Assumption: Student has knowledge of 1-category theory (but not simplicial sets) and wishes to get an in depth experience of infinity-category theory, allowing an 'ample' amount of time.

Possible reading material and sequence with which to read:

0) P. G. Goerss and J. F. Jardine: Simplicial Homotopy Theory (http://dodo.pdmi.ras.ru/~topology/books/goerss-jardine.pdf)
1) J. Lurie: What is ... an $\infty$-Category?
2) M. Boyarchenko: Notes and Exercises on $\infty$-categories (http://www.math.uchicago.edu/~mitya/langlands/quasicategories.pdf)
3) M. Groth: A Short Course on $\infty$-categories
4) J. Lurie: On the Classification of Topological Field Theories (http://arxiv.org/abs/0905.0465)
5) C. Simpson: Homotopy Theory of Higher Categories
6) J. Lurie: Higher Topos Theory

(4) may be a more readable than (6), since (4) is an expository paper that gives an informal account of the classification of topological field theories using the technology of ($\infty$, n)-categories. (4) can be nicely supplemented by Lurie's video lecture series on "Topological Quantum Field Theories and the Cobordism Hypothesis" (http://lab54.ma.utexas.edu:8080/video/lurie.html), as well as the corresponding notes for said lecture (http://www.ma.utexas.edu/users/plowrey/dev/rtg/notes/perspectives_TQFT_notes.html).

(5) offers a broad perspective of current research in higher category theory.

(6) develops in detail the vast generalization of 1-category theory to ($\infty$, 1)-category theory. For further roadmaps on learning higher category theory, look at this nForum discussion on reading Lurie's Higher Topos Theory (http://www.math.ntnu.no/~stacey/Mathforge/nForum/comments.php?DiscussionID=2748&page=1#Item_0).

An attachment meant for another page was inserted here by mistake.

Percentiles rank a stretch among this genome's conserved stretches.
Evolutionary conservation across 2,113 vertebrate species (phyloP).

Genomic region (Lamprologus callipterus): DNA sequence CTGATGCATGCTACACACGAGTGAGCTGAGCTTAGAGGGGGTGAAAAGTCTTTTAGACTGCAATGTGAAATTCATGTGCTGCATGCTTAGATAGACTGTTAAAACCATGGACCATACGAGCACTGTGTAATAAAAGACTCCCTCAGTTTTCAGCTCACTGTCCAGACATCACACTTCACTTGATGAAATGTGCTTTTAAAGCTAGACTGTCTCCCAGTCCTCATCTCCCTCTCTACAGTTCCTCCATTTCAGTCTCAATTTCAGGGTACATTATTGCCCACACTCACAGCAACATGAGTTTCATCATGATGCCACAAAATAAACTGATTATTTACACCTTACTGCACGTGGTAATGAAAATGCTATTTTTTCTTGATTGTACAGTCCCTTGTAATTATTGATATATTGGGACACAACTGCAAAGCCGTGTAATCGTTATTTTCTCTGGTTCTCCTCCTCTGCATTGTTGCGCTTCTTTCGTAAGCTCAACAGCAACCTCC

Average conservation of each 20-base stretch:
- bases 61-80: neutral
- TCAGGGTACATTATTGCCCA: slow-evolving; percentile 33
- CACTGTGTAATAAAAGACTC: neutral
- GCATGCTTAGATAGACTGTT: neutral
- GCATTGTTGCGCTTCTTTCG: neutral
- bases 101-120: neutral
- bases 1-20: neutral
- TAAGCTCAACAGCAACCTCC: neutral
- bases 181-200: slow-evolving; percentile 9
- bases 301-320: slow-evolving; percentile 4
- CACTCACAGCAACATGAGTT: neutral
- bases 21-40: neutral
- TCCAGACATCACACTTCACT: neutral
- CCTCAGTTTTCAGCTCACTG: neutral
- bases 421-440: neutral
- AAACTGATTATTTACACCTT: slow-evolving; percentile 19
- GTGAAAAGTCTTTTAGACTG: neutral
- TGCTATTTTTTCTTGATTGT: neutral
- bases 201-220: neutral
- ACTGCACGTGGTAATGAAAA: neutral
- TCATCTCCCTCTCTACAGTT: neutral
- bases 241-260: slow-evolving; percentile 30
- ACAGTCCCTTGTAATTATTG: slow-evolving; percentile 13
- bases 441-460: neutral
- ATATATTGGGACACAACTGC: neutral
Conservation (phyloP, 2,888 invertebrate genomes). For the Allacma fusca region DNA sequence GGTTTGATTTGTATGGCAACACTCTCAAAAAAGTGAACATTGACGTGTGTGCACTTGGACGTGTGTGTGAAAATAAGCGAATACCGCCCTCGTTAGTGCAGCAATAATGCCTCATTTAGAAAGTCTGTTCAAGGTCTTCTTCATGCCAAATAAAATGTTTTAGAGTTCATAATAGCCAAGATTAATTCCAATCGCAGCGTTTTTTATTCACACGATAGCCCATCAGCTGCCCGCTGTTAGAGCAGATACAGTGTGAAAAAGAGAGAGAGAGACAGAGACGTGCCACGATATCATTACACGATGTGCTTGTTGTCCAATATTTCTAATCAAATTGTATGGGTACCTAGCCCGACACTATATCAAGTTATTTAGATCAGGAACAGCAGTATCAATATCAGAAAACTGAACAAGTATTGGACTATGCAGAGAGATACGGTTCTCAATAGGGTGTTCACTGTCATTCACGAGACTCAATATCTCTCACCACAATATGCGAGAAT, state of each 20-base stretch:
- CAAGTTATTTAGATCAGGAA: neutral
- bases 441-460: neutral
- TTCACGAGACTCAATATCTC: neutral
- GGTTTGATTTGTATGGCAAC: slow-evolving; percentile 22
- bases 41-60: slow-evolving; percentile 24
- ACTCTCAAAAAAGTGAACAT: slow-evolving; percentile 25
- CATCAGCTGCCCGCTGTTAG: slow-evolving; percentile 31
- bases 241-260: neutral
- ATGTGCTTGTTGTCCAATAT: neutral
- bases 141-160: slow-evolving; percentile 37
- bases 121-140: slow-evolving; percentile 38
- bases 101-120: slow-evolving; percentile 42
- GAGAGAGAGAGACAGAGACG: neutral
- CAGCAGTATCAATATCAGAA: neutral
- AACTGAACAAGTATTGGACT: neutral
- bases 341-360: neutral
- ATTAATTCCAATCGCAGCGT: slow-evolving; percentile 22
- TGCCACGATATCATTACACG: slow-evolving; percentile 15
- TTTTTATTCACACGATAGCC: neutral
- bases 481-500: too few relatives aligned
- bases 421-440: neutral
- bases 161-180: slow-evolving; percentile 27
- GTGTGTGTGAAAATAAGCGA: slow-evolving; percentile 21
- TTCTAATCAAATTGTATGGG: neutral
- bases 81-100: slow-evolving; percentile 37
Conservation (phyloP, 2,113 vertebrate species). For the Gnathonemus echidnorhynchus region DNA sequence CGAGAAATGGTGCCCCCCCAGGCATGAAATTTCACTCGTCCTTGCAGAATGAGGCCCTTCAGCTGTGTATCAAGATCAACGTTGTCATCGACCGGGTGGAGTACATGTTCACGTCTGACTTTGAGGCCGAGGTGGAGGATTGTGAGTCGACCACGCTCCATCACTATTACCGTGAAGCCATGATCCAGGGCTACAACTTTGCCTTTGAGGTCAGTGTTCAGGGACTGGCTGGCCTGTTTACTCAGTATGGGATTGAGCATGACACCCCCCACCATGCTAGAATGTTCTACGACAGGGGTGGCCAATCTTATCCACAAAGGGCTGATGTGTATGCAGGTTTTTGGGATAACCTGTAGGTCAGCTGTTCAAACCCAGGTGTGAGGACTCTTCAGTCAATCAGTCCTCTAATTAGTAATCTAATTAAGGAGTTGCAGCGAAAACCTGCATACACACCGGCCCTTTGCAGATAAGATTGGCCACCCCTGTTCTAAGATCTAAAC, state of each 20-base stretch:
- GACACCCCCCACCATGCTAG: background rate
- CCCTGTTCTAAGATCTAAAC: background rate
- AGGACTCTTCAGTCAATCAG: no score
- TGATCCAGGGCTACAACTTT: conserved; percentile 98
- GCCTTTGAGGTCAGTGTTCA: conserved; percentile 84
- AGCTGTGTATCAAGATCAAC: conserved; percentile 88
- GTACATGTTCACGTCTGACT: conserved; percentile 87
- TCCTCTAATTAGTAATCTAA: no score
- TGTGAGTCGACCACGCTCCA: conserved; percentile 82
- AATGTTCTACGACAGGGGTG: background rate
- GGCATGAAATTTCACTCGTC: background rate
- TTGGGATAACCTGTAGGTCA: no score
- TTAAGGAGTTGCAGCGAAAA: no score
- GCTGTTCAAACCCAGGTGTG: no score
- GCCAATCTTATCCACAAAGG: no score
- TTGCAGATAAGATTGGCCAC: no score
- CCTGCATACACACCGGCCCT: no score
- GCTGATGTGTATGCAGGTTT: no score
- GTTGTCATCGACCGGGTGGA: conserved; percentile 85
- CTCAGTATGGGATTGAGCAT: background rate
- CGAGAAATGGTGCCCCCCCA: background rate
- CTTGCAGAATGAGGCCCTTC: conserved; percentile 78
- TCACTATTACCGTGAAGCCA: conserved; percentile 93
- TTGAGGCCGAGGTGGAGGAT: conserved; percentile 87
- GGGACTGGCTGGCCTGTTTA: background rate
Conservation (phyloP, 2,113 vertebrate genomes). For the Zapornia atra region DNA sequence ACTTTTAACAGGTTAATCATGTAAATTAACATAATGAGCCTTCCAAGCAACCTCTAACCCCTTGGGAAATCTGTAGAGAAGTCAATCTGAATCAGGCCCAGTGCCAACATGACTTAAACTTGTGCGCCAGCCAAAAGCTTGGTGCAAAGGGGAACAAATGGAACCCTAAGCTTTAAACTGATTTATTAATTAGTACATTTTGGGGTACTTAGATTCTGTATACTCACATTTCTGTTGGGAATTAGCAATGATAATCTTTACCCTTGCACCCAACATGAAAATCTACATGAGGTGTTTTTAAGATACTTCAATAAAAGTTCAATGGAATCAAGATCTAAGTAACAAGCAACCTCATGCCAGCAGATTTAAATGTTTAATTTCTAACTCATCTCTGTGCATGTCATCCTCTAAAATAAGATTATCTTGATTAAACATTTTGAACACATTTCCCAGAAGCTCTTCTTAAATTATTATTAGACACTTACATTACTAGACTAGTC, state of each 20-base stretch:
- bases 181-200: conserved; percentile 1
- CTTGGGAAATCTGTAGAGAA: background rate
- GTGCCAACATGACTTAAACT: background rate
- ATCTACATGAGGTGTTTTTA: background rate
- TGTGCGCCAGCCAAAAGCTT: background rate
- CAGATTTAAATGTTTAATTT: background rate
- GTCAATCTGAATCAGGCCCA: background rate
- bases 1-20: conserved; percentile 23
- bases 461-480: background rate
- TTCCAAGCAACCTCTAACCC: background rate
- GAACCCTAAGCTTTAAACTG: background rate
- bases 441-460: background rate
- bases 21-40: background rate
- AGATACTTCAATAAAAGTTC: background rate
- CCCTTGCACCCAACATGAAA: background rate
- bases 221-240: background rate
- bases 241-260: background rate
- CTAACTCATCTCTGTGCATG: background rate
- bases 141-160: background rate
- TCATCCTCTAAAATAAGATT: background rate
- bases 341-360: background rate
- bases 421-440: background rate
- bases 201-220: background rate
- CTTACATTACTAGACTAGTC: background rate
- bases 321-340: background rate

Hope this helps.


You may find this helpful:

"A Short Course on Infinity-Categories" by Moritz Groth


You'll first need to learn homotopy theory.

Reference [GJ99](Simplicial Homotopy Theory) in the above link could be a place to start.


I would start from "Sets for mathematics", and then going to MacLane.


I found the Catsters on YouTube divinely useful.

John Baez, in his not so weekly blog, inspiring.

The n-category cafe, to keep you going.

Eugenia Cheng's notes on category theory was tremendously useful.

Eventually, Mac Lane began to make sense, as did Borceux; but oh, ever so slowly.

Sets for mathematicians is pretty.

And the n-lab is a great resource, but mostly dazzles my eyes...

And yes, 1-category theory is definitely best to start with, and be familiar with; but keep an eye on the higher grounds too.


I'm a fan of Kashiwara and Schapira's "Categories and sheaves"... they do cover a lot of material ; you can see the table of contents here: http://books.google.com/books/about/Categories_and_sheaves.html?id=K-SjOw_2gXwC


Best paper to get a feel for Category Theory is "When is one thing equal to some other thing" by Barry Mazur. The paper can be obtained at--



I recommend for a first reading on category theory:

Martin Brandenburg, Einführung in die Kategorientheorie

It is really an excellent exposition with some nice perspectives on the concepts,
supported by plenty of examples. :)

(Note that it is provided in German only.)

A lot of thanks to Konrad S. for suggesting to me the reference!
(Such a pity, that I just missed the chance to meet the author in person..)